EHR Burdens Leave Docs Burned Out, in Critical Condition
HLM: Wasn't the whole idea of EHR to make care more efficient?
Sinsky: That was the hope, but it's a hope that has not been realized across all the tasks of care. There are some tasks that probably are more efficient with EHR but there are many tasks that take longer.
In my own practice some tasks, such as indicating the next test or treatments for patients, might take three-to-five seconds to orchestrate with a paper check list. Now that takes two to three minutes through the EHR. If you multiply that difference by the number of tasks that physicians and clinical staff do every day, it adds up to a large portion of the day.
HLM: How did it come to this?
Sinsky: Any individual initiative sounds like it only takes a minute or two to record this element or create this discreet data point, but then it adds up to what we've found in our study, which was that physicians were spending a large portion of their day not providing direct care to the patient but rather doing EHR and desk work.
HLM: Is this a learning curve issue that might improve as physicians get more comfortable with EHR?
Sinsky: That is a myth. This is a technology and regulation and implementation issue. These are not findings that are limited to a small segment of the physician population but are across the board.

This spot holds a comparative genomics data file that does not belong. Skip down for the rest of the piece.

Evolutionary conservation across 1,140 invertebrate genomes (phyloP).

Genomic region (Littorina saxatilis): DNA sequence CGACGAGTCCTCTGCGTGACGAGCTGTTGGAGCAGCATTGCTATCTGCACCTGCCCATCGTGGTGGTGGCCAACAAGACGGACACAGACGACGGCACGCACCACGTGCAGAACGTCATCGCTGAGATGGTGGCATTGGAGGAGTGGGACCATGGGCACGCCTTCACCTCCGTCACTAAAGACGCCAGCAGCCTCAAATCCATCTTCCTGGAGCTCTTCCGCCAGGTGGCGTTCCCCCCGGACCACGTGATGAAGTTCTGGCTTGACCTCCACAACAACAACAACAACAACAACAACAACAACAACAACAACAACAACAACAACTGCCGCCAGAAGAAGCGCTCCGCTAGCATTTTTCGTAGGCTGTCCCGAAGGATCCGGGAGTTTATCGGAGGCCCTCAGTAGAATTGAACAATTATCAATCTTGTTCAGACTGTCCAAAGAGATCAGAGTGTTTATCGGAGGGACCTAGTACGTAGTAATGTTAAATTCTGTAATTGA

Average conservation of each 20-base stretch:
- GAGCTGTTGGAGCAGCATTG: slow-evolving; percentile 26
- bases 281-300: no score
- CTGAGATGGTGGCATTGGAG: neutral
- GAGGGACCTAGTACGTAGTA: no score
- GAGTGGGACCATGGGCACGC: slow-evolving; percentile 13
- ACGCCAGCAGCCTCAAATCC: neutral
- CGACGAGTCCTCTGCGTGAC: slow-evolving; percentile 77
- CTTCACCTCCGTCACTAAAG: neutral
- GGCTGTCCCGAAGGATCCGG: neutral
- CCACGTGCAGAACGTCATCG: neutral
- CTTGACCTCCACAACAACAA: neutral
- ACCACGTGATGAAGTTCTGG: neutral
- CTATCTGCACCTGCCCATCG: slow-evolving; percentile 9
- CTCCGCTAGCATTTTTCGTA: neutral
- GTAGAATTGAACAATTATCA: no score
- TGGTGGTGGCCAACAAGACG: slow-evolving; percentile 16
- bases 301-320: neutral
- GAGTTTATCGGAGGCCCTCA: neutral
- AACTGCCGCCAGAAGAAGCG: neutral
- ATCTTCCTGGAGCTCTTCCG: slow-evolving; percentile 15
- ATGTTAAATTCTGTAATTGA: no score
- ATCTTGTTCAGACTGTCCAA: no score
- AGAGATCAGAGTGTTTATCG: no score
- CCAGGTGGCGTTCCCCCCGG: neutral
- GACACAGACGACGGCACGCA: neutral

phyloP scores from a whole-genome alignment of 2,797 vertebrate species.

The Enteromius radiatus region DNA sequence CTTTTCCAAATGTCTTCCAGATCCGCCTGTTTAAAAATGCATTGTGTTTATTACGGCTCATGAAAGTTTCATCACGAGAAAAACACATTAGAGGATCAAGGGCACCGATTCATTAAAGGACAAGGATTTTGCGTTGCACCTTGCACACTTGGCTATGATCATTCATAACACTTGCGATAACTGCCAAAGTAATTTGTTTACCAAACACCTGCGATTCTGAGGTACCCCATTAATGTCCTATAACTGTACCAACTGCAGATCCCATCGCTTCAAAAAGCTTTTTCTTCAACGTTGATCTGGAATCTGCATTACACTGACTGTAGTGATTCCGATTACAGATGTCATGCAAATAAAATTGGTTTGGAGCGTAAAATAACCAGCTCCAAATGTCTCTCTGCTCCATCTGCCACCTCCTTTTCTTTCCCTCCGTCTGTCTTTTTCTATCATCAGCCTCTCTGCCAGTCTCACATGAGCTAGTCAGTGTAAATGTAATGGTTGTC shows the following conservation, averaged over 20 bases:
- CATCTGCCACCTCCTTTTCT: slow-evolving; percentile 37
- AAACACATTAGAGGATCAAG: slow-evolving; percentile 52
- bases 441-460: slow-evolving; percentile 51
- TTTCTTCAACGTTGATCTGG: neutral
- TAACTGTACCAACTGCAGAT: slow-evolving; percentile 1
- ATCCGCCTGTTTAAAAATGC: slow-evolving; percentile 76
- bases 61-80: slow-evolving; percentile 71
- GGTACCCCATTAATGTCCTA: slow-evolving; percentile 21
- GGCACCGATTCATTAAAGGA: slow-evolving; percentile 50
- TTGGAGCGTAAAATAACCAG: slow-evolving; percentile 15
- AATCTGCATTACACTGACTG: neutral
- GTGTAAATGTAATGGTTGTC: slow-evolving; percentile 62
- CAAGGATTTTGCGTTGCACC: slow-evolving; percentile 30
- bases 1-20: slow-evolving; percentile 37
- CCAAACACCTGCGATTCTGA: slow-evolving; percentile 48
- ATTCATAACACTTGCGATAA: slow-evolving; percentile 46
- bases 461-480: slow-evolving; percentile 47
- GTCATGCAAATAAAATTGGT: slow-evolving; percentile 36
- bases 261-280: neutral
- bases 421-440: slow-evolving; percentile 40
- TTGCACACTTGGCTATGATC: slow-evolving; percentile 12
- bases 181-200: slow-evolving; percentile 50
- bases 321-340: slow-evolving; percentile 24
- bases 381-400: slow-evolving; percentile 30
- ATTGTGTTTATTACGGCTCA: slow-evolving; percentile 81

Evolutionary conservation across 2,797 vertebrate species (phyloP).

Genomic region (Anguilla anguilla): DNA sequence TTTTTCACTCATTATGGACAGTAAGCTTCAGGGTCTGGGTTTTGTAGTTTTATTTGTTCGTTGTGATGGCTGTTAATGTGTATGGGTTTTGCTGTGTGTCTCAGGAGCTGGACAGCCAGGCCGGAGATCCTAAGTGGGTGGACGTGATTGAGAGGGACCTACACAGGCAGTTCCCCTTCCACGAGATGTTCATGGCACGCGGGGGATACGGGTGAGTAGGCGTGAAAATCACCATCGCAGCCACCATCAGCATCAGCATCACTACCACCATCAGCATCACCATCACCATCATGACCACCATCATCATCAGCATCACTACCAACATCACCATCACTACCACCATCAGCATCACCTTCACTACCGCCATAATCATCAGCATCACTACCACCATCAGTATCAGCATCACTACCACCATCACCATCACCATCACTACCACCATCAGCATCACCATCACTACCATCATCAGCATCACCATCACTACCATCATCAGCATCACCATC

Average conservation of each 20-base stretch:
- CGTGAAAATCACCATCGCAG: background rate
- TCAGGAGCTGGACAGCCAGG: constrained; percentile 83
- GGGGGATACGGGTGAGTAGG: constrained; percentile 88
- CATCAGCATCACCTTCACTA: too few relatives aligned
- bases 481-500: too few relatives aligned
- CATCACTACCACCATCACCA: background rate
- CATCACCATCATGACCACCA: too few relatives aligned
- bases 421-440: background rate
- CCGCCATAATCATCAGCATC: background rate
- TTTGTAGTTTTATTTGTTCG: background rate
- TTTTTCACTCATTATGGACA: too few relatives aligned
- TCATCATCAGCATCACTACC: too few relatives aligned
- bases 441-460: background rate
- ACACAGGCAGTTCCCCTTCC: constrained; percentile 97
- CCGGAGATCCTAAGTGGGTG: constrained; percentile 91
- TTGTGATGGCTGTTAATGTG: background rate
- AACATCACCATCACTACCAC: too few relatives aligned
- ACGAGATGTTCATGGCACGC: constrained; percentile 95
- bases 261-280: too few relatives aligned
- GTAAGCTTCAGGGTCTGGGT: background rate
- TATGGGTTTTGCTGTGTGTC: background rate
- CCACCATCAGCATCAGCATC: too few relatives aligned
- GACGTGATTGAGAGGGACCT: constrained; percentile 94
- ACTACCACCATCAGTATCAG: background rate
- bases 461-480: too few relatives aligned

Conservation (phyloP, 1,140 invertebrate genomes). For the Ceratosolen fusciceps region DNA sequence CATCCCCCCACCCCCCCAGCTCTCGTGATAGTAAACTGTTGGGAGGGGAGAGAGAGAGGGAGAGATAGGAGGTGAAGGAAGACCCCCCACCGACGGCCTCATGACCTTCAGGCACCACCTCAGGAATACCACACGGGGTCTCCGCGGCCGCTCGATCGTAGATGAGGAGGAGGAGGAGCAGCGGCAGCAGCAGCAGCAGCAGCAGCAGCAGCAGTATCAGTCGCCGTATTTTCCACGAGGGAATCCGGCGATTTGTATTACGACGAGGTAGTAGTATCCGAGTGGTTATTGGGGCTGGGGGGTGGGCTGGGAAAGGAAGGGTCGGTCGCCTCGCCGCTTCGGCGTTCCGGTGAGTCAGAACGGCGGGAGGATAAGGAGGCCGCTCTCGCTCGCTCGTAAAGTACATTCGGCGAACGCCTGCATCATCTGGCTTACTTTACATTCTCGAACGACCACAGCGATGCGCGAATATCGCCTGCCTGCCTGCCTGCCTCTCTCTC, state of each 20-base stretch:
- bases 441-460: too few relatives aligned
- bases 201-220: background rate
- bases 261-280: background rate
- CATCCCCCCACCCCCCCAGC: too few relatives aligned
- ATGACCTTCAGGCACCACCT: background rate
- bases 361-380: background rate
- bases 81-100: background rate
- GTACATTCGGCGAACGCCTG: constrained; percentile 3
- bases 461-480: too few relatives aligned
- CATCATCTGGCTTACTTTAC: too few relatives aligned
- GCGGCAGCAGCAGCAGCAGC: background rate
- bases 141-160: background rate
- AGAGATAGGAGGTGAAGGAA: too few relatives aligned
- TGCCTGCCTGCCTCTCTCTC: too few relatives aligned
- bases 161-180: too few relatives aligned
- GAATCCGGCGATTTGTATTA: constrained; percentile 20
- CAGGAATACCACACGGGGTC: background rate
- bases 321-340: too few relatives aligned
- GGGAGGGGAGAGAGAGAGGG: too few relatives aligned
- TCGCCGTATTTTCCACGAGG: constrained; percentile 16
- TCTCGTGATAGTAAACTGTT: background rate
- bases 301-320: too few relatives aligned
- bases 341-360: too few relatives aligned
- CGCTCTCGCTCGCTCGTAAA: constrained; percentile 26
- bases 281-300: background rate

HLM: Is it possible that this is time consuming on the front end, but that it leads to other efficiencies later in the care continuum?
Sinsky: I don't think that any of our practices in the study were new to an EHR. They were in a steady state. It wasn't about the first six months of getting all the patients demographic data into the record that was causing the problem.
HLM: How is this affecting the physician-patient relationship?
Sinsky: Most patients who have visited a physician in the past several years are aware that they are not getting the direct undivided attention from their physician that they've had in the past that they know is important to their care.
They know that physician has to divide their attention between them and the electronic health record. One common complaint is that their doctor isn't giving them eye contact or listening intently. Physicians hear that sense of dismay that the relationship has been altered by EHR.
HLM: Can someone else do that data entry?